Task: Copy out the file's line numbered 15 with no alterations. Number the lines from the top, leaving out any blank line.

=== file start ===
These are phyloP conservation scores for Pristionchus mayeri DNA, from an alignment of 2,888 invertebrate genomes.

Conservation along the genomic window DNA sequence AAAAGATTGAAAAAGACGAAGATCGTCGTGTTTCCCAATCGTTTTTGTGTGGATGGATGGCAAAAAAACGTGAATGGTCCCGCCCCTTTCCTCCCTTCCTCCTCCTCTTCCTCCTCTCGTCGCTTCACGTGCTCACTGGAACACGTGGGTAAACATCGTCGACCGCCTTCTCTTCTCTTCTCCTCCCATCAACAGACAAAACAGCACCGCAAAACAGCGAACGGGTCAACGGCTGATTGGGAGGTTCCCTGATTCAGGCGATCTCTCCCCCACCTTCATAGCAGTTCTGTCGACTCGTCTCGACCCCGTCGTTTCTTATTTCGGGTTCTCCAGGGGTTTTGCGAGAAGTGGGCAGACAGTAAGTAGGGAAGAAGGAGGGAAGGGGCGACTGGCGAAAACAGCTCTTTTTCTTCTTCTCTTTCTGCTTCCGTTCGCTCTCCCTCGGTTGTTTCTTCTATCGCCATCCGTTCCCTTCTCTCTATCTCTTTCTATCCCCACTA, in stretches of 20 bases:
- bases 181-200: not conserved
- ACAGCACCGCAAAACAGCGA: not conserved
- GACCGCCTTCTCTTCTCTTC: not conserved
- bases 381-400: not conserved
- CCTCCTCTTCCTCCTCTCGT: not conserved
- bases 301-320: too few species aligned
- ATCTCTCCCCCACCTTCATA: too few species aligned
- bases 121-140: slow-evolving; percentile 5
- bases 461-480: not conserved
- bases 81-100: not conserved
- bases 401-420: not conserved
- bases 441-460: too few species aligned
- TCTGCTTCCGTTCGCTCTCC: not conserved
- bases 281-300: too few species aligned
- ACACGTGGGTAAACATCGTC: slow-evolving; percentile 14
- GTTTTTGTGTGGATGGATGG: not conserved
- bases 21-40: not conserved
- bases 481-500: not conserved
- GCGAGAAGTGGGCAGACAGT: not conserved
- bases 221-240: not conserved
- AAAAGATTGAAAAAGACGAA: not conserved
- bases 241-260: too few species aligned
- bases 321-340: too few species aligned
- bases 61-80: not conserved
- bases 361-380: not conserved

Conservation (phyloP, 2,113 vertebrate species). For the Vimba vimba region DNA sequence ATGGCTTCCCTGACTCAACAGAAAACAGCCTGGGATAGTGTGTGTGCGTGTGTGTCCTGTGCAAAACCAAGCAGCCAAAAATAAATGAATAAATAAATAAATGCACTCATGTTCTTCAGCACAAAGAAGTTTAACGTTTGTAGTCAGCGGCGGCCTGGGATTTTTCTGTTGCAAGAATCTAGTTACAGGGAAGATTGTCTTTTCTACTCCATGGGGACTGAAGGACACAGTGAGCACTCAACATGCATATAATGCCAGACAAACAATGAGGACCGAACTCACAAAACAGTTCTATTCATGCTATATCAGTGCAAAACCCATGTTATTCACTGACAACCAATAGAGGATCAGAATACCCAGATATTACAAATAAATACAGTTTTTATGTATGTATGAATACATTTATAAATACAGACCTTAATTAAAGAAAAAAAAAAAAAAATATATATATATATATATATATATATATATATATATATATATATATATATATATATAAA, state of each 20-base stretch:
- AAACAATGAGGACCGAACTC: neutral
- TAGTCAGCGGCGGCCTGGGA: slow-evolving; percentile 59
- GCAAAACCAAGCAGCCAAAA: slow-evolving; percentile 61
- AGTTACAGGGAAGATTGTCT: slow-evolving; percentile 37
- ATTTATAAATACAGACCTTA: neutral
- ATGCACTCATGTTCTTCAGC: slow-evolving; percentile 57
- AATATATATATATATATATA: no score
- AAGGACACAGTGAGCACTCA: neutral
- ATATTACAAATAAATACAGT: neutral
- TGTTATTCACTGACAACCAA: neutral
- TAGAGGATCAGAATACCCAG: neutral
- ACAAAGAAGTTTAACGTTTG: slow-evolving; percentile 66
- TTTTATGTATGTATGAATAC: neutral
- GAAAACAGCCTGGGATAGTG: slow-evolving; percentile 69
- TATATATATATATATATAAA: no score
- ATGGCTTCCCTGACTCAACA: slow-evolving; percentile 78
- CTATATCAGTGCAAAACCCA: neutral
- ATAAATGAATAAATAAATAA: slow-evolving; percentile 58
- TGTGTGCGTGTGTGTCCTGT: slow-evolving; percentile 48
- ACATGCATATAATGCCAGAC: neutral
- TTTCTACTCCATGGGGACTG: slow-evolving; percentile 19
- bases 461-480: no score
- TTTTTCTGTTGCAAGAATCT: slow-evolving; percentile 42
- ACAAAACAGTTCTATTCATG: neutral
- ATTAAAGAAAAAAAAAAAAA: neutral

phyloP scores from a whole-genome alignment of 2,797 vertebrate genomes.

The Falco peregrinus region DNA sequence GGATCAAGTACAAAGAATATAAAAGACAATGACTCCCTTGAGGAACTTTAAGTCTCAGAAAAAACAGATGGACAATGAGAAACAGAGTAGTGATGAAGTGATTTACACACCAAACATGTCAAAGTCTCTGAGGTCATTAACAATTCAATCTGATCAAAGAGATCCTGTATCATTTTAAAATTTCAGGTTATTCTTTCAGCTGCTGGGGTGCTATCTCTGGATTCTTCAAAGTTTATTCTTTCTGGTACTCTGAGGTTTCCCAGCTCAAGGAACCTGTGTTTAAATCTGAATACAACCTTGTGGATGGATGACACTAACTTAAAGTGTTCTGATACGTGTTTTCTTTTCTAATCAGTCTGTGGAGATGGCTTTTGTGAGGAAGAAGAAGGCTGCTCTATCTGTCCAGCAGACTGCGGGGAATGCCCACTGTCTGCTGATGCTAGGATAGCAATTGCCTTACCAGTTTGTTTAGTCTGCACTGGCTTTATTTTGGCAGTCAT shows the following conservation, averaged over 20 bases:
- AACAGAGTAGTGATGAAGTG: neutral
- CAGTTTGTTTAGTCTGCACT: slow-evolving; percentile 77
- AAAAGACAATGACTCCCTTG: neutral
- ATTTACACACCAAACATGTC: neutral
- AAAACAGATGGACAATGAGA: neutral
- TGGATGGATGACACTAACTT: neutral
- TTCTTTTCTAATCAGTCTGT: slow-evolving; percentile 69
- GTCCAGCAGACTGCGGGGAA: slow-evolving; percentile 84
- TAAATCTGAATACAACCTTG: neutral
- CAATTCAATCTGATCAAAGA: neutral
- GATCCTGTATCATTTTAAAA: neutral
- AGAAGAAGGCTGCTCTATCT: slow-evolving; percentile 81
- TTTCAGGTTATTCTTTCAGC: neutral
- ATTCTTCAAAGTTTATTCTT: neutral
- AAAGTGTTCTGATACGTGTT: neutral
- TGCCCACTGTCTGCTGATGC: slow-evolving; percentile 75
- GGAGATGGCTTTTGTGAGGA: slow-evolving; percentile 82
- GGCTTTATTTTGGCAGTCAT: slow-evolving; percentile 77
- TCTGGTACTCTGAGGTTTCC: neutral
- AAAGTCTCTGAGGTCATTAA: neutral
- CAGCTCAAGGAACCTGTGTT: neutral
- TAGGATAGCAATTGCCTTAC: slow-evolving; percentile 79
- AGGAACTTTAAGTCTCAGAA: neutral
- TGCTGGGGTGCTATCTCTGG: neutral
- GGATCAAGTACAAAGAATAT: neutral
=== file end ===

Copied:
- TCTGCTTCCGTTCGCTCTCC: not conserved